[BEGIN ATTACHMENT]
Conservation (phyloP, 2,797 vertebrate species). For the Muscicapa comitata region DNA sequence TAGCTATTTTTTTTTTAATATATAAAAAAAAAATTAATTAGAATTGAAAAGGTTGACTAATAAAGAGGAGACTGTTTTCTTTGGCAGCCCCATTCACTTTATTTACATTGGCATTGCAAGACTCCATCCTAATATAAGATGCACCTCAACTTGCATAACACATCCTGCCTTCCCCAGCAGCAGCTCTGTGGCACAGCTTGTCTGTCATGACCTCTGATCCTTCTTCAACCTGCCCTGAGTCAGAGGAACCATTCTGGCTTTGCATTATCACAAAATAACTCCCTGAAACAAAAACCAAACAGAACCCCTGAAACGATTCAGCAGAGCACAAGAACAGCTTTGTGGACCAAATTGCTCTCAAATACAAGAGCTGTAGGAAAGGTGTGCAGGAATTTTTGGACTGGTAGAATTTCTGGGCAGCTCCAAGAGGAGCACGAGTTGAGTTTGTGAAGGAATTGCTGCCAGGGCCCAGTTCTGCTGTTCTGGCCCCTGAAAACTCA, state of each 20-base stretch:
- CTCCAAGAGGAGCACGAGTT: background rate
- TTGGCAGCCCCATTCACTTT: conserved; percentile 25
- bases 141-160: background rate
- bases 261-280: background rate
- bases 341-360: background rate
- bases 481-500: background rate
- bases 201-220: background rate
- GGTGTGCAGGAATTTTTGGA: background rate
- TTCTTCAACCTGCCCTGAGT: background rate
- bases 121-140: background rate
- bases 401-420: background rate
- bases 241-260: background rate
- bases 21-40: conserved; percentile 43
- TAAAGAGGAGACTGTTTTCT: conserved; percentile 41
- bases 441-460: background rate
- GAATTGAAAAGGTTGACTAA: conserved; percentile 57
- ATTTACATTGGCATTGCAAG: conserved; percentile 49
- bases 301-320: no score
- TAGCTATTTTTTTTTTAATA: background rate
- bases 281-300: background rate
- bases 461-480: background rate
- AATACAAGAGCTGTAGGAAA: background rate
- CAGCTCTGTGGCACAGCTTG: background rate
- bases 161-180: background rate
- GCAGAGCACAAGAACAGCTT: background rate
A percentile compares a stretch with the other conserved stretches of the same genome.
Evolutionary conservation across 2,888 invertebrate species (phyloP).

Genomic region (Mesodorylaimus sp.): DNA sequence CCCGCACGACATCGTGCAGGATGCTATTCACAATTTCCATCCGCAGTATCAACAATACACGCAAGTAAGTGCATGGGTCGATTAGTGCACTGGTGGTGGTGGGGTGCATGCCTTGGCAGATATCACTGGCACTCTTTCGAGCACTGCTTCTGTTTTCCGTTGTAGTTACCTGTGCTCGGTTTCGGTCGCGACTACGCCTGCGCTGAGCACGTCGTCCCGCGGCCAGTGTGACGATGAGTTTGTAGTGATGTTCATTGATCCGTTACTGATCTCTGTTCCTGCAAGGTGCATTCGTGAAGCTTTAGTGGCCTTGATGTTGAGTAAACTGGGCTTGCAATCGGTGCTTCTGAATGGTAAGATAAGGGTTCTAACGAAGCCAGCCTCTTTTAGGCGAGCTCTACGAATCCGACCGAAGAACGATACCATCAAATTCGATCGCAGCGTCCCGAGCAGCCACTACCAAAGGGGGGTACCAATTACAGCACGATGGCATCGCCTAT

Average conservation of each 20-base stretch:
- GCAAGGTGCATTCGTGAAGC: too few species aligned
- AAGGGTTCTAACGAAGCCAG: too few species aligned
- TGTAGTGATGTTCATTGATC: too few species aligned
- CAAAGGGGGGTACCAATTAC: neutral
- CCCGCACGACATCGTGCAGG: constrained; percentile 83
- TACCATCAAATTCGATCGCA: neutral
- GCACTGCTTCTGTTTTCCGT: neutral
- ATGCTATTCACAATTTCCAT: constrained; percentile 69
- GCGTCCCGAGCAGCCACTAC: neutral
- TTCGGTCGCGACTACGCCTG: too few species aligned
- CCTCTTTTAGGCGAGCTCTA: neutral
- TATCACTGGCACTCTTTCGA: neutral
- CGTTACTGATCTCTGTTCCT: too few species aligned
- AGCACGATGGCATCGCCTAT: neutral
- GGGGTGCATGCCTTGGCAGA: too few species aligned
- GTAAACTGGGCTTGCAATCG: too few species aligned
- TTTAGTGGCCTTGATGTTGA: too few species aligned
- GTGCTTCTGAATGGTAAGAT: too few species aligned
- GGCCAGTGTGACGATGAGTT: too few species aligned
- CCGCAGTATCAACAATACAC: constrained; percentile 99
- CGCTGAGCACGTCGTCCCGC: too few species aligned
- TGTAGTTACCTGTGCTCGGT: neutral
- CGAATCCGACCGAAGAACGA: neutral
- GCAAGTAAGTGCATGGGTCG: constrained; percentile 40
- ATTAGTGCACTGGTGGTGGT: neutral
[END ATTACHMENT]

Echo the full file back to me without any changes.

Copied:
Conservation (phyloP, 2,797 vertebrate species). For the Muscicapa comitata region DNA sequence TAGCTATTTTTTTTTTAATATATAAAAAAAAAATTAATTAGAATTGAAAAGGTTGACTAATAAAGAGGAGACTGTTTTCTTTGGCAGCCCCATTCACTTTATTTACATTGGCATTGCAAGACTCCATCCTAATATAAGATGCACCTCAACTTGCATAACACATCCTGCCTTCCCCAGCAGCAGCTCTGTGGCACAGCTTGTCTGTCATGACCTCTGATCCTTCTTCAACCTGCCCTGAGTCAGAGGAACCATTCTGGCTTTGCATTATCACAAAATAACTCCCTGAAACAAAAACCAAACAGAACCCCTGAAACGATTCAGCAGAGCACAAGAACAGCTTTGTGGACCAAATTGCTCTCAAATACAAGAGCTGTAGGAAAGGTGTGCAGGAATTTTTGGACTGGTAGAATTTCTGGGCAGCTCCAAGAGGAGCACGAGTTGAGTTTGTGAAGGAATTGCTGCCAGGGCCCAGTTCTGCTGTTCTGGCCCCTGAAAACTCA, state of each 20-base stretch:
- CTCCAAGAGGAGCACGAGTT: background rate
- TTGGCAGCCCCATTCACTTT: conserved; percentile 25
- bases 141-160: background rate
- bases 261-280: background rate
- bases 341-360: background rate
- bases 481-500: background rate
- bases 201-220: background rate
- GGTGTGCAGGAATTTTTGGA: background rate
- TTCTTCAACCTGCCCTGAGT: background rate
- bases 121-140: background rate
- bases 401-420: background rate
- bases 241-260: background rate
- bases 21-40: conserved; percentile 43
- TAAAGAGGAGACTGTTTTCT: conserved; percentile 41
- bases 441-460: background rate
- GAATTGAAAAGGTTGACTAA: conserved; percentile 57
- ATTTACATTGGCATTGCAAG: conserved; percentile 49
- bases 301-320: no score
- TAGCTATTTTTTTTTTAATA: background rate
- bases 281-300: background rate
- bases 461-480: background rate
- AATACAAGAGCTGTAGGAAA: background rate
- CAGCTCTGTGGCACAGCTTG: background rate
- bases 161-180: background rate
- GCAGAGCACAAGAACAGCTT: background rate
A percentile compares a stretch with the other conserved stretches of the same genome.
Evolutionary conservation across 2,888 invertebrate species (phyloP).

Genomic region (Mesodorylaimus sp.): DNA sequence CCCGCACGACATCGTGCAGGATGCTATTCACAATTTCCATCCGCAGTATCAACAATACACGCAAGTAAGTGCATGGGTCGATTAGTGCACTGGTGGTGGTGGGGTGCATGCCTTGGCAGATATCACTGGCACTCTTTCGAGCACTGCTTCTGTTTTCCGTTGTAGTTACCTGTGCTCGGTTTCGGTCGCGACTACGCCTGCGCTGAGCACGTCGTCCCGCGGCCAGTGTGACGATGAGTTTGTAGTGATGTTCATTGATCCGTTACTGATCTCTGTTCCTGCAAGGTGCATTCGTGAAGCTTTAGTGGCCTTGATGTTGAGTAAACTGGGCTTGCAATCGGTGCTTCTGAATGGTAAGATAAGGGTTCTAACGAAGCCAGCCTCTTTTAGGCGAGCTCTACGAATCCGACCGAAGAACGATACCATCAAATTCGATCGCAGCGTCCCGAGCAGCCACTACCAAAGGGGGGTACCAATTACAGCACGATGGCATCGCCTAT

Average conservation of each 20-base stretch:
- GCAAGGTGCATTCGTGAAGC: too few species aligned
- AAGGGTTCTAACGAAGCCAG: too few species aligned
- TGTAGTGATGTTCATTGATC: too few species aligned
- CAAAGGGGGGTACCAATTAC: neutral
- CCCGCACGACATCGTGCAGG: constrained; percentile 83
- TACCATCAAATTCGATCGCA: neutral
- GCACTGCTTCTGTTTTCCGT: neutral
- ATGCTATTCACAATTTCCAT: constrained; percentile 69
- GCGTCCCGAGCAGCCACTAC: neutral
- TTCGGTCGCGACTACGCCTG: too few species aligned
- CCTCTTTTAGGCGAGCTCTA: neutral
- TATCACTGGCACTCTTTCGA: neutral
- CGTTACTGATCTCTGTTCCT: too few species aligned
- AGCACGATGGCATCGCCTAT: neutral
- GGGGTGCATGCCTTGGCAGA: too few species aligned
- GTAAACTGGGCTTGCAATCG: too few species aligned
- TTTAGTGGCCTTGATGTTGA: too few species aligned
- GTGCTTCTGAATGGTAAGAT: too few species aligned
- GGCCAGTGTGACGATGAGTT: too few species aligned
- CCGCAGTATCAACAATACAC: constrained; percentile 99
- CGCTGAGCACGTCGTCCCGC: too few species aligned
- TGTAGTTACCTGTGCTCGGT: neutral
- CGAATCCGACCGAAGAACGA: neutral
- GCAAGTAAGTGCATGGGTCG: constrained; percentile 40
- ATTAGTGCACTGGTGGTGGT: neutral